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Project Ski Family: Park City, Utah

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Park City Ski Resort connects with The Canyons in a $50-million upgrade that makes it the largest ski resort in the United States. And it's the next stop on Project Ski Family.

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On the path to becoming a ski family, all roads lead to Park City, Utah. Quite literally, it's the most accessible resort destination in North America. For my Southern California family, it's only a two-hour flight from Los Angeles followed by a 30-minute drive from Salt Lake City International airport. In other words, you can board a 6am flight at LAX and hit the slopes of Park City by 11:30am. And with a new eight-passenger gondola that connects Park City to Canyons, you can access 300 trails and 7,300 skiable acres of terrain in one resort. This makes it the largest single resort in the United States while maintaining the same renowned snow that's made Utah a mandatory destination for powder skiers.

Destination: Choosing Park City as a Project Ski Family destination is no coincidence. In addition to its accessibility, the Canyons Village area of the resort is seemingly designed to serve young families. When you have two kids, five and eight years old, in their first year of skiing, you really need to optimize for proximity and convenience. Otherwise, it's possible they'll remember the inconvenience of getting to and from the skiing as opposed to the skiing itself. With the Canyons Village area of Park City, you can catch a shuttle from the airport and scarcely need any further transportation during your stay.

Accommodations: There are several hotels and condos in Canyons Village. Each is a short walk to the Red Pine Gondola and Orange Bubble Express lift. We stayed at the Sundial Lodge, which offers condos with full kitchens. The best units have balconies that face the "Ski Beach," as it's called, which hosts daily après-ski parties with live music. The resort features two hot tub options (always a big hit with kids). We found that the ground-level facility with a heated pool was best for families as opposed to the rooftop location. There is a complimentary ski valet just next to the lifts, so you just about eliminate the need to schlep ski gear--a huge benefit with kids in tow.

Ski School: Canyons Village is a hub for Park City's Ski School. Once the kids are dressed, it's as simple as grabbing their equipment from the ski valet and taking a few steps to the Ski Beach, where they meet with their instructor at 9am. The age groups are three-year-olds, 4-6, and 7-14. You can book group, small group, or private. The Red Pine Lodge at the top of the gondola tends to be the crossroads for lessons. We chose to pick up the kids here at the end of the lesson around 3pm, from where we'd ski for another 30 or 40 minutes as a family. My biggest critique of ski school, in general, is that you get feedback in the form of a paper report card. That's how you're expected to track progress and communicate it to the next instructor. There should clearly be a mobile app, in which case I'd add a screenshot here to show you how much they skied and how far they progressed in the three days we were there.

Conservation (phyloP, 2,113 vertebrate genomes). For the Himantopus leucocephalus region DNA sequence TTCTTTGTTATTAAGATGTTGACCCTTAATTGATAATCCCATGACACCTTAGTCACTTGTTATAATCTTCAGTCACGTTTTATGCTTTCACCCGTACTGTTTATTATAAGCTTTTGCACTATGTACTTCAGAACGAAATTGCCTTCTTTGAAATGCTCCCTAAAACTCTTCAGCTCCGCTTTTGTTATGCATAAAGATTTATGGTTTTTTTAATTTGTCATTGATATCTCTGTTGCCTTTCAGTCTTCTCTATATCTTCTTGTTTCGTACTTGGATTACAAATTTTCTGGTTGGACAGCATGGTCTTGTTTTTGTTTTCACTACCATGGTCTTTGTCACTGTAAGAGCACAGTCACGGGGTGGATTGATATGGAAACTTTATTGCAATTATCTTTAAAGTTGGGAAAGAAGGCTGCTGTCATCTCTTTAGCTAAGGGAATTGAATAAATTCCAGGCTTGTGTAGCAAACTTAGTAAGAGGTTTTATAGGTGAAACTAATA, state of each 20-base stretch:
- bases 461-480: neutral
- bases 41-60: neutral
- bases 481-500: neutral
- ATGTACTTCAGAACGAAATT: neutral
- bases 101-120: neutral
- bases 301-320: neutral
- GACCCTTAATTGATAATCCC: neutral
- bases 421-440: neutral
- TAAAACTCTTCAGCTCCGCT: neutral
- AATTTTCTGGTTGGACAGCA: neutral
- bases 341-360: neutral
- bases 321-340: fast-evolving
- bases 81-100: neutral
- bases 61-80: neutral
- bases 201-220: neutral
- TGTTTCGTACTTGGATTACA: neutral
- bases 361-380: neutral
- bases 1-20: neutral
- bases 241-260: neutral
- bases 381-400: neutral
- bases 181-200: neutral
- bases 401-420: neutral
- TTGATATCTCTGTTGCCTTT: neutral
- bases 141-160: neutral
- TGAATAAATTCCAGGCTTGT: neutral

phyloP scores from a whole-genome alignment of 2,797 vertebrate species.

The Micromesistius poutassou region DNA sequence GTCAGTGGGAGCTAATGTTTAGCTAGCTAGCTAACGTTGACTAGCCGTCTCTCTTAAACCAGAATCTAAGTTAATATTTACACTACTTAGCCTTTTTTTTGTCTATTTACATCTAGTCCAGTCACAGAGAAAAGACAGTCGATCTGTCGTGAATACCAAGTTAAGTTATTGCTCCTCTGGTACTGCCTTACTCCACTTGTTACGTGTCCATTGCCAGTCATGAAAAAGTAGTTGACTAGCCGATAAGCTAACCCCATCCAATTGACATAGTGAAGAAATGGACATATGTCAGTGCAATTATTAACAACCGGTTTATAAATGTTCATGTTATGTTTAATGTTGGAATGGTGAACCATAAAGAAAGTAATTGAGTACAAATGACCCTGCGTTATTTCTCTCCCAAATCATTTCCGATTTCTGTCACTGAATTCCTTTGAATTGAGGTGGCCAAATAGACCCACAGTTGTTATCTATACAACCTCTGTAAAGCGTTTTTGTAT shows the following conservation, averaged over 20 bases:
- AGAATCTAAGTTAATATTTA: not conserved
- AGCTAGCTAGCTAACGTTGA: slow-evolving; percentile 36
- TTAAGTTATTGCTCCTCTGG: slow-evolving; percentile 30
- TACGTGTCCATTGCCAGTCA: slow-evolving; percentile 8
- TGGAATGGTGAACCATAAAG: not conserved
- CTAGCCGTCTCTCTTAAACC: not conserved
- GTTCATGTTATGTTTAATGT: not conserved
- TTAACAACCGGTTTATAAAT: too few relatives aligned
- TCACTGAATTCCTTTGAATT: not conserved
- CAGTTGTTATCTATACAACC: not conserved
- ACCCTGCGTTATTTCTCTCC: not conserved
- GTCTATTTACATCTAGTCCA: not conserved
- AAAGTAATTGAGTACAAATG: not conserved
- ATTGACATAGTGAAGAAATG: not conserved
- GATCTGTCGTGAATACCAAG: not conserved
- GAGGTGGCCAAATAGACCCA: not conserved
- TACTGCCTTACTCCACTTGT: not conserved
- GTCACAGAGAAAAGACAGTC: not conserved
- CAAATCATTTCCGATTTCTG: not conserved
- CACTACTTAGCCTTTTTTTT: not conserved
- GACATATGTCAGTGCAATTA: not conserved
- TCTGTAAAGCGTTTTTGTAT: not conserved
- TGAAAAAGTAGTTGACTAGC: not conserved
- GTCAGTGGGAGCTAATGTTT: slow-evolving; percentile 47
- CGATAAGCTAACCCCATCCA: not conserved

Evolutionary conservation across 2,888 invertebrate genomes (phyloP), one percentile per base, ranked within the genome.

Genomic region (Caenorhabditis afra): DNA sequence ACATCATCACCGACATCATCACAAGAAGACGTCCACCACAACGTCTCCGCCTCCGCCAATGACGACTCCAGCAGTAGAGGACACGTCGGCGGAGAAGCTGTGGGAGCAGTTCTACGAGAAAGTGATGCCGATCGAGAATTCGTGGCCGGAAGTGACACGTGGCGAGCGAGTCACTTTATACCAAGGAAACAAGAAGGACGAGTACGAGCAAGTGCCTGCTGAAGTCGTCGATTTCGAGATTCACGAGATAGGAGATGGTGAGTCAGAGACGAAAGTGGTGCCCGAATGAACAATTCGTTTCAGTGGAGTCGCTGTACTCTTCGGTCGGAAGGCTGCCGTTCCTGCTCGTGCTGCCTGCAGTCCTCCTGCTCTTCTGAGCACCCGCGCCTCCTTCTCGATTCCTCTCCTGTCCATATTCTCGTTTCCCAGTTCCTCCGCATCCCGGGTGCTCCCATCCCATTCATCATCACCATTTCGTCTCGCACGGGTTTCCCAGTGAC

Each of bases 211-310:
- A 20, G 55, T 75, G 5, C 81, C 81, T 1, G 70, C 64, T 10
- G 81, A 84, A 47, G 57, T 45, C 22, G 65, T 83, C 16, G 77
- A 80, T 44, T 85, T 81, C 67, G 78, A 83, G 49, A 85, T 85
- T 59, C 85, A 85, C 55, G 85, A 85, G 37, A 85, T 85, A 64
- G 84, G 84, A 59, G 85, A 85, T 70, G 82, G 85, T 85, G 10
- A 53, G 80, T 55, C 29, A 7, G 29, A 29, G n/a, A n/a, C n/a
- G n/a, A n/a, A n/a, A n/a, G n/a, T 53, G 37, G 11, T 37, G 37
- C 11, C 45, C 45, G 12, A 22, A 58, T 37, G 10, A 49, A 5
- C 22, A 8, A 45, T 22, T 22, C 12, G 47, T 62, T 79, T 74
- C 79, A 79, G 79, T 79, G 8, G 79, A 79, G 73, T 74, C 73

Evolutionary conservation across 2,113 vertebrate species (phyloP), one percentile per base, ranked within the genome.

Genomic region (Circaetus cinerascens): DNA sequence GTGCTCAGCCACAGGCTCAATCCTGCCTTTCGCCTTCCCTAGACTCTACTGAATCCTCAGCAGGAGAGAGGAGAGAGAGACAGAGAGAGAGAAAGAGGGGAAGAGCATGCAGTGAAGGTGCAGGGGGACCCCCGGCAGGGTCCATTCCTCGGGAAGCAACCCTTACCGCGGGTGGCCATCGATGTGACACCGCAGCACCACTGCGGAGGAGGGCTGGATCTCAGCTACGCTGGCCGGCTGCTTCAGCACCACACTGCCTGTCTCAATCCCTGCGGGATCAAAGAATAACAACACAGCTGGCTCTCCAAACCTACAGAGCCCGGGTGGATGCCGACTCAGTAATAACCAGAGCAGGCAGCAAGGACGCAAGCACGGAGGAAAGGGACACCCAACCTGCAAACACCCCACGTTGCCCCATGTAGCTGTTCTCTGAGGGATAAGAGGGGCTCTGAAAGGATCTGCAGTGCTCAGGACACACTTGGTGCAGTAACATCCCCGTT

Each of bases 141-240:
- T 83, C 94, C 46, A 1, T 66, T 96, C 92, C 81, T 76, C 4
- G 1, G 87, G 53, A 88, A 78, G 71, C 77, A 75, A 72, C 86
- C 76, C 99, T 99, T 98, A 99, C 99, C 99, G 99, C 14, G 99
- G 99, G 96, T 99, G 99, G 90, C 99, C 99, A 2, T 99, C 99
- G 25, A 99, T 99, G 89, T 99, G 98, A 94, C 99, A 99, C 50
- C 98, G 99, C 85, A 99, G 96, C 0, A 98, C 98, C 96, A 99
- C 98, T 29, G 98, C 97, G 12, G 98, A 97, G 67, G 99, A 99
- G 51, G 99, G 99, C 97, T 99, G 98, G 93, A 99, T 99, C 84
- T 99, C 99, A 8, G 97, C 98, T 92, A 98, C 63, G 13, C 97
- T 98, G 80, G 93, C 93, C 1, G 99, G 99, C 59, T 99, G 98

Dining: Park City is one of the more cosmopolitan ski destinations in the U.S., right up there with Aspen, Colorado, and Sun Valley, Idaho. As such, the culinary options rival that of big cities. The mountain offers a superb lunch spot known at Cloud Dine. The views are spectacular, and the Kobe Beef hotdog in a pretzel bun is legendary. The Canyons Village has a number of dinner options, but The Farm stands above them all. Indeed, it was ranked among the top 25 restaurants in Utah according to Salt Lake Magazine. The braised oxtail onion soup and beef tenderloin were highlights for us. Finally, it's well worth the trip to Zoom for dinner in downtown Park City.

News: The big news is the opening of the Quicksilver Gondola that connects the two resorts, along with the new Miner's Camp restaurant at its base, which opened on December 18th. With this much accessible terrain, you can spend an entire day traversing the resort and not repeat a single run. It's not unlike some of the European ski touring experiences in the Alps. What's more, Park City is off to a great start to the season, where more than 130 inches have already fallen.